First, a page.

During the next five games, however, Tittle shifted the Giants' offense into overdrive, averaging an astounding 39.6 points per game. The sweetest of the victories was a 33–6 shellacking of the Browns in the face of 84,000 stunned Cleveland spectators. Before a frustrated Jim Brown was ejected late in the fourth quarter for fighting with a New York defender, he had been held to a mere 40 yards rushing.

In the final nine games in the 1963 regular season, the Giants lost only once, a 24–17 to the St. Louis Cardinals at Yankee Stadium, two days after the assassination of President Kennedy. (Commissioner Pete Rozelle received broad criticism from many quarters allowing the regular schedule to proceed on that Sunday, for it had been set aside as a national day of mourning. The AFL postponed its four games.) New York closed out the season with big wins over the Dallas Cowboys, Redskins, and Steelers, and the Giants captured their third consecutive Eastern Conference crown on the final Sunday of the season to finish 11–3, a game ahead of the Browns.

Throughout the autumn of 1963, the air above Giants football games virtually hummed with forward passes. The team has amassed 3,558 total passing yards, a mere 47 shy of the Baltimore Colts, who were led by Johnny Unitas. More importantly, Tittle led the NFL with 36 touchdown tosses, breaking his one-yard-old single-season of 33. But New York's passing game was to be severely tested by the league's acknowledged defensive leader: The Chicago Bears.

Schedule[edit]

Week Date Opponent Result Record Attendance
1 September 15 at Baltimore Colts W 37–28 1–0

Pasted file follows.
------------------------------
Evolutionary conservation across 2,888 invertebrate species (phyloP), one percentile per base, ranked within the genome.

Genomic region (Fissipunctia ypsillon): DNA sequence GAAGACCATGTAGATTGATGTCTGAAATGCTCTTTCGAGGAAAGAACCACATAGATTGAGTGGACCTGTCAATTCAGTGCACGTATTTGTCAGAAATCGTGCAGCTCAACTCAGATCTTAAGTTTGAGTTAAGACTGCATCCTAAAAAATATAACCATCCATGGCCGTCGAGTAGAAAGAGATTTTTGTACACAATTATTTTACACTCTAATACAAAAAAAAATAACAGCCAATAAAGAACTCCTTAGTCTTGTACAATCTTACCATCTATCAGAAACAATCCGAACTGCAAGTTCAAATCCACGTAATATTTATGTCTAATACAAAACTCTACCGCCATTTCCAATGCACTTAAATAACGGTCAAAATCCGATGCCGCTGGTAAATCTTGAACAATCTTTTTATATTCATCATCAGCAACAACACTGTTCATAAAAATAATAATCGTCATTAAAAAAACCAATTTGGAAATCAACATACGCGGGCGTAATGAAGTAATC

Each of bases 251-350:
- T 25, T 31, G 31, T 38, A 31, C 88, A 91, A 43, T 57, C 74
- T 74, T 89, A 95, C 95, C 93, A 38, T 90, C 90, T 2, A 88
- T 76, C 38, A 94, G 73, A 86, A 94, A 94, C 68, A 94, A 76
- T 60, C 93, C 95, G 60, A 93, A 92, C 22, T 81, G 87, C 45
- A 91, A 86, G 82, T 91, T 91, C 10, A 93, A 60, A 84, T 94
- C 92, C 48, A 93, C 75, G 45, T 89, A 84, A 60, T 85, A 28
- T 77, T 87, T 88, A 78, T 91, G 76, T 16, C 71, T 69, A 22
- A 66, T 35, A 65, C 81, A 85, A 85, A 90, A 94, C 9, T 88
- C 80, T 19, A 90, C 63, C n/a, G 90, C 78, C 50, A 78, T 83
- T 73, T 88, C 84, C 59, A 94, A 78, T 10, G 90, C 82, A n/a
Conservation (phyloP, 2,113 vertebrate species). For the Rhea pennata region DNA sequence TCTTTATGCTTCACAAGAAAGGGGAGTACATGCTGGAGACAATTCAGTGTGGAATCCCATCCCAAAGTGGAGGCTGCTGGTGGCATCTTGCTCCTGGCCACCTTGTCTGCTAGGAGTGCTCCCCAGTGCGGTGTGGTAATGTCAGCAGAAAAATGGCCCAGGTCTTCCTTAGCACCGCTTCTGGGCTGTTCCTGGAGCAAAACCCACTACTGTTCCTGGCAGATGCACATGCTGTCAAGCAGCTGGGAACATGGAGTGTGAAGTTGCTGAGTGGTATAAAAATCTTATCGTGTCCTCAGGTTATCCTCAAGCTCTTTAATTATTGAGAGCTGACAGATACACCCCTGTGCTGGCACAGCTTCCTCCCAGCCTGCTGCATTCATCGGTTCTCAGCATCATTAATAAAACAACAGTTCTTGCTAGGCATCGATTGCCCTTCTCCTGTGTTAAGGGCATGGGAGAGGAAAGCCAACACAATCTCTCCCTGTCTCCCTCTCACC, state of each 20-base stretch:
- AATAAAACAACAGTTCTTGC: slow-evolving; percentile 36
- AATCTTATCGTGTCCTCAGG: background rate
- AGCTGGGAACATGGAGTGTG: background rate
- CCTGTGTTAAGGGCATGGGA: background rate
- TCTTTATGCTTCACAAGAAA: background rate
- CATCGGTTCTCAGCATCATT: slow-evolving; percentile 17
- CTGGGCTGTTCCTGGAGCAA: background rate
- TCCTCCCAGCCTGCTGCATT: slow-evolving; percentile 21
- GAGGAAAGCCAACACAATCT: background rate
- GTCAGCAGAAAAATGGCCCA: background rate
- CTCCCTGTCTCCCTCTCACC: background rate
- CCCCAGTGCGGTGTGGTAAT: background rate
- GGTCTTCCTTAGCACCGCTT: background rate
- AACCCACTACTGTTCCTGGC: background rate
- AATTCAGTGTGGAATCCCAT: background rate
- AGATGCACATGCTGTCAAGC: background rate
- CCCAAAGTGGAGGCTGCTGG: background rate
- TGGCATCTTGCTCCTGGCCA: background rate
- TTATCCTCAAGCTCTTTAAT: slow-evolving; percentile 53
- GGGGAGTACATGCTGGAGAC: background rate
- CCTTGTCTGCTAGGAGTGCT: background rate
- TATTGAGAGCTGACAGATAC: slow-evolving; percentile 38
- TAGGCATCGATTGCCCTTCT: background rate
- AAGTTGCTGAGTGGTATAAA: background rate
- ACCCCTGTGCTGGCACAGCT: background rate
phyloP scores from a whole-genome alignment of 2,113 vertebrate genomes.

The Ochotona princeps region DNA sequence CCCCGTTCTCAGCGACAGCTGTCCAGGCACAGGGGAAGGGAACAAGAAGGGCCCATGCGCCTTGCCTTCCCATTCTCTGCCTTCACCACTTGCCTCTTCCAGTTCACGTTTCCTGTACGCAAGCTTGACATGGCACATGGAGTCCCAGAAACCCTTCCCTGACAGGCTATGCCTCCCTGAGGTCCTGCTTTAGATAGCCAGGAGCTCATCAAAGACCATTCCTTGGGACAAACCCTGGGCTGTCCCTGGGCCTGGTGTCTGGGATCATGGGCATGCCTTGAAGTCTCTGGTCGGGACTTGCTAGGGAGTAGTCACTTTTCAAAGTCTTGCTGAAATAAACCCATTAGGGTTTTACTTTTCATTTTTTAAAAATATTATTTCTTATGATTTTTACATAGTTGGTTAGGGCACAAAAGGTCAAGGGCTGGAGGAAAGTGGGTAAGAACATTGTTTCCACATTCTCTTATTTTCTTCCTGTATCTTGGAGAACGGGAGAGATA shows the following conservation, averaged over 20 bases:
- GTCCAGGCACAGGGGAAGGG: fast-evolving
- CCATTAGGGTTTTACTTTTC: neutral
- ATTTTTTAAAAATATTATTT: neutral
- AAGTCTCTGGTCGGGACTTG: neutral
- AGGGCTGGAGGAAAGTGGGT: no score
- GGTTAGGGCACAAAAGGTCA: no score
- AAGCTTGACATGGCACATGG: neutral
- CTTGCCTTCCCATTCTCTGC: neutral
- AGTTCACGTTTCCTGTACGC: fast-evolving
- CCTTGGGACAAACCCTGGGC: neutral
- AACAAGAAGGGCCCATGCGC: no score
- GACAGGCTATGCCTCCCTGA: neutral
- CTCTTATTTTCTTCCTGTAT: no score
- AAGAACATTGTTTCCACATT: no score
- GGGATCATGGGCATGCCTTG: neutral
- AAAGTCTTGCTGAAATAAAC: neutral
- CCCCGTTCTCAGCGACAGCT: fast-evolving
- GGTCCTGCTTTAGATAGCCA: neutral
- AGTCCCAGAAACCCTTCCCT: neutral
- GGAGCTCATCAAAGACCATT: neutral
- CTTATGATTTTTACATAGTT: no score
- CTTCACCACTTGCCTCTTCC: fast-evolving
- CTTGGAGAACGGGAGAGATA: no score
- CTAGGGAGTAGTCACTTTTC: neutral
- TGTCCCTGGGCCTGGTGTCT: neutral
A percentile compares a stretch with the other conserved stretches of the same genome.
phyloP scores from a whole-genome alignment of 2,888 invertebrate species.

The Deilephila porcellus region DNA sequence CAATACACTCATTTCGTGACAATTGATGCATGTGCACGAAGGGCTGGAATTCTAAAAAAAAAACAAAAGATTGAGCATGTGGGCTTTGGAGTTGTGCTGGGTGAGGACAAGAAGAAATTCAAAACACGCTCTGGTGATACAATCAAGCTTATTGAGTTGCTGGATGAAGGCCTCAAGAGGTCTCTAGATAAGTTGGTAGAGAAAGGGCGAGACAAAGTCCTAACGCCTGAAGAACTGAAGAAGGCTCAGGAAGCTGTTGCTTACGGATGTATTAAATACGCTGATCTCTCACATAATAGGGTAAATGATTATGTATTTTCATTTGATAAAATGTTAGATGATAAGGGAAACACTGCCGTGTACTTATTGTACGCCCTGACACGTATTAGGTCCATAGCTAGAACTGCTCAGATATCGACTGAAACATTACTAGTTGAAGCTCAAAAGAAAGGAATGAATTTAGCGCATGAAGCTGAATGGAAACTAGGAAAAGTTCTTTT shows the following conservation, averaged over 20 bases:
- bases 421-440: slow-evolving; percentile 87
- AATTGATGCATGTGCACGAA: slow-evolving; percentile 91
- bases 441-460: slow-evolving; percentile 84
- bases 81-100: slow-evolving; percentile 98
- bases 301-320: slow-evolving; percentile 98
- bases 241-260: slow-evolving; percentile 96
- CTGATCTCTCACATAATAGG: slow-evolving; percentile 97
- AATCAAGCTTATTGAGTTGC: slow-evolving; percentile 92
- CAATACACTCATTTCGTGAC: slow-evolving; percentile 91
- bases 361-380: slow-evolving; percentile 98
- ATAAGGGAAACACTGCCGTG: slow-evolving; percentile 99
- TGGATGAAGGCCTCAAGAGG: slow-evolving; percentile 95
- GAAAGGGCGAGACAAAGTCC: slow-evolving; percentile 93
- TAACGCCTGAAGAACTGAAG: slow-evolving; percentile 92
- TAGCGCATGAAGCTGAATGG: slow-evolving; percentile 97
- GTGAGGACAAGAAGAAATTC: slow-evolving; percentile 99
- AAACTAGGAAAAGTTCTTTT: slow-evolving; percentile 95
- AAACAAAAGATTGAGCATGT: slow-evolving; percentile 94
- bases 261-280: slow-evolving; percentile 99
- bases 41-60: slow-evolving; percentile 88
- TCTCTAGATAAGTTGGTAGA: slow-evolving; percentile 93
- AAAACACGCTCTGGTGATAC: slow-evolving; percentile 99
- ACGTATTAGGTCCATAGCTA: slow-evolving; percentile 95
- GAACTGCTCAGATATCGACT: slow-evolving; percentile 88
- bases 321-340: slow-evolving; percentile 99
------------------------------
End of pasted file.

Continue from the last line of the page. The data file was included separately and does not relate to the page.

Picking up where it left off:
60,029
2 September 22 at Pittsburgh Steelers L 31–0 1–1
46,068
3 September 29 at Philadelphia Eagles W 37–14 2–1
60,671
4 October 6 at Washington Redskins W 24–14 3–1
49,419
5 October 13 Cleveland Browns L 35–24 3–2
62,956
6 October 20 Dallas Cowboys W 37–21 4–2
62,889
7 October 27 at Cleveland Browns W 33–6 5–2
84,213
8 November 3 at St. Louis Cardinals W 38–21 6–2
29,482
9 November 10 Philadelphia Eagles W 42–14 7–2
62,936
10 November 17 San Francisco 49ers W 48–14 8–2
62,982
11 November 24 St. Louis Cardinals L 24–17 8–3
62,992
12 December 1 at Dallas Cowboys W 34–27 9–3
29,653
13 December 8 Washington Redskins W 44–14 10–3
62,992
14 December 15 Pittsburgh Steelers W 33–17 11–3
63,240

Postseason[edit]

Week Date Opponent Result Venue Attendance
Championship December 29, 1963 at Chicago Bears L 14–10 Wrigley Field
45,801

Standings[edit]

NFL Eastern Conference
W L T PCT CONF PF PA STK
New York Giants 11 3 0 .786 9–3 448 280 W3
Cleveland Browns 10 4 0 .714 9–3 343 262 W1
St. Louis Cardinals 9 5 0 .643 8–4 341 283 L1
Pittsburgh Steelers 7 4 3 .636 7–3–2 321 295 L1
Dallas Cowboys 4 10 0 .286 3–9 305 378 W1
Washington Redskins 3 11 0 .214 2–10 279 398 L3
Philadelphia Eagles 2 10 2 .167 2–8–2 242 381 L2

Note: Tie games were not officially counted in the standings until 1972.

Game summaries[edit]

Week 1[edit]

1 2 3 4 Total
Giants 3 21 13 0 37
Colts 14 14 0 0 28

at Memorial Stadium, Baltimore, Maryland

  • Date: Sunday, September 15
  • Game weather: 54 °F (12 °C); wind 11 mph (18 km/h)
  • Box Score

Week 2: Pittsburgh Steelers[edit]

Week 3[edit]

1 2 3 4 Total
• Giants 0 14 16 7 37
Eagles 0 0 7 7 14

[2]

Week 4: Washington Redskins[edit]

Week 5: Cleveland Browns[edit]

Week 6: Dallas Cowboys[edit]

Week 7: Cleveland Browns[edit]

Week 8: St. Louis Cardinals[edit]

Week 9: Philadelphia Eagles[edit]

Week 10: San Francisco 49ers[edit]

Week 11: St. Louis Cardinals[edit]

Week 12: Dallas Cowboys[edit]

Week 13[edit]

1 2 3 4 Total
Redskins 7 0 0 7 14
• Giants 3 20 14 7 44
  • Date: December 8
  • Location: Yankee Stadium, Bronx, NY
  • Game attendance: 62,992
  • Game weather: 44 °F (7 °C); wind 12 mph (19 km/h)

[3]

Week 14: Pittsburgh Steelers[edit]

Postseason[edit]

NFL Championship Game[edit]

For details of the game, see 1963 NFL Championship Game

Awards and honors[edit]

References[edit]

  1. ^ Cold Hard Football Facts: The Dandy Dozen: 12 best passing seasons in history
  2. ^ Pro-Football-Reference.com. Retrieved 2014-Nov-27.
  3. ^ Pro-Football-Reference.com. Retrieved 2014-Sep-02.
  4. ^ NFL 2001 Record and Fact Book, Workman Publishing Co, New York,NY, ISBN 0-7611-2480-2, p. 130